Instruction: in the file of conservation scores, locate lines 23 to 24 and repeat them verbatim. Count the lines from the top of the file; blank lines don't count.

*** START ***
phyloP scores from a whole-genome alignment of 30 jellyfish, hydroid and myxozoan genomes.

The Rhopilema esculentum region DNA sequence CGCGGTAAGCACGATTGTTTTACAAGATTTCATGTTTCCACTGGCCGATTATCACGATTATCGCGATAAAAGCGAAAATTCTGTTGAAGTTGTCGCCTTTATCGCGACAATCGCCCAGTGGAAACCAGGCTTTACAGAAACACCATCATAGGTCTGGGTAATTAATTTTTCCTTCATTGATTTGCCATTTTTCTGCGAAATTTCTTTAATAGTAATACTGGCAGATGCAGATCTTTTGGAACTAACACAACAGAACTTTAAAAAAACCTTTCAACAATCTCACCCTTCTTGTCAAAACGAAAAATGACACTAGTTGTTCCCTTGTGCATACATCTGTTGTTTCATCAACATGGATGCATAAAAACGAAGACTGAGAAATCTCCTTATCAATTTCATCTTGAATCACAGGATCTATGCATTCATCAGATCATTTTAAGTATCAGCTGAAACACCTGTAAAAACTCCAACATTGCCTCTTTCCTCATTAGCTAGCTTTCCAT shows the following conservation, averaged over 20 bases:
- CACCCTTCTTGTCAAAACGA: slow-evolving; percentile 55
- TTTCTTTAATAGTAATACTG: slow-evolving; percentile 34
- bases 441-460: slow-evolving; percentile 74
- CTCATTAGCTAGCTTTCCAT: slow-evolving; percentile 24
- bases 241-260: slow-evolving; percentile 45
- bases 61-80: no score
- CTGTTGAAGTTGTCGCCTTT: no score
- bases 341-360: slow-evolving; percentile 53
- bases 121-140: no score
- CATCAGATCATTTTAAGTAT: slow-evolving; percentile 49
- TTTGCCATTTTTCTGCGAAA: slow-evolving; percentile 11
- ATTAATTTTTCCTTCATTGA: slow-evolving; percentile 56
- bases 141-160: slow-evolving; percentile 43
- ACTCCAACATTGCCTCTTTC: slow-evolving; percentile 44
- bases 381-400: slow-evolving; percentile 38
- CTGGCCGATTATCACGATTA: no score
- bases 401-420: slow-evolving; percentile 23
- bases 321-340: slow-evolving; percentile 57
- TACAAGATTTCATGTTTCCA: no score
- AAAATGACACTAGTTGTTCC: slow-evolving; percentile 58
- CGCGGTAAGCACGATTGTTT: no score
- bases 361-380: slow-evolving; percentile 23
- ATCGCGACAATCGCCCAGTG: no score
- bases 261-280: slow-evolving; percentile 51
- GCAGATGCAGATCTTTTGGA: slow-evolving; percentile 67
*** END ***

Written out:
- CGCGGTAAGCACGATTGTTT: no score
- bases 361-380: slow-evolving; percentile 23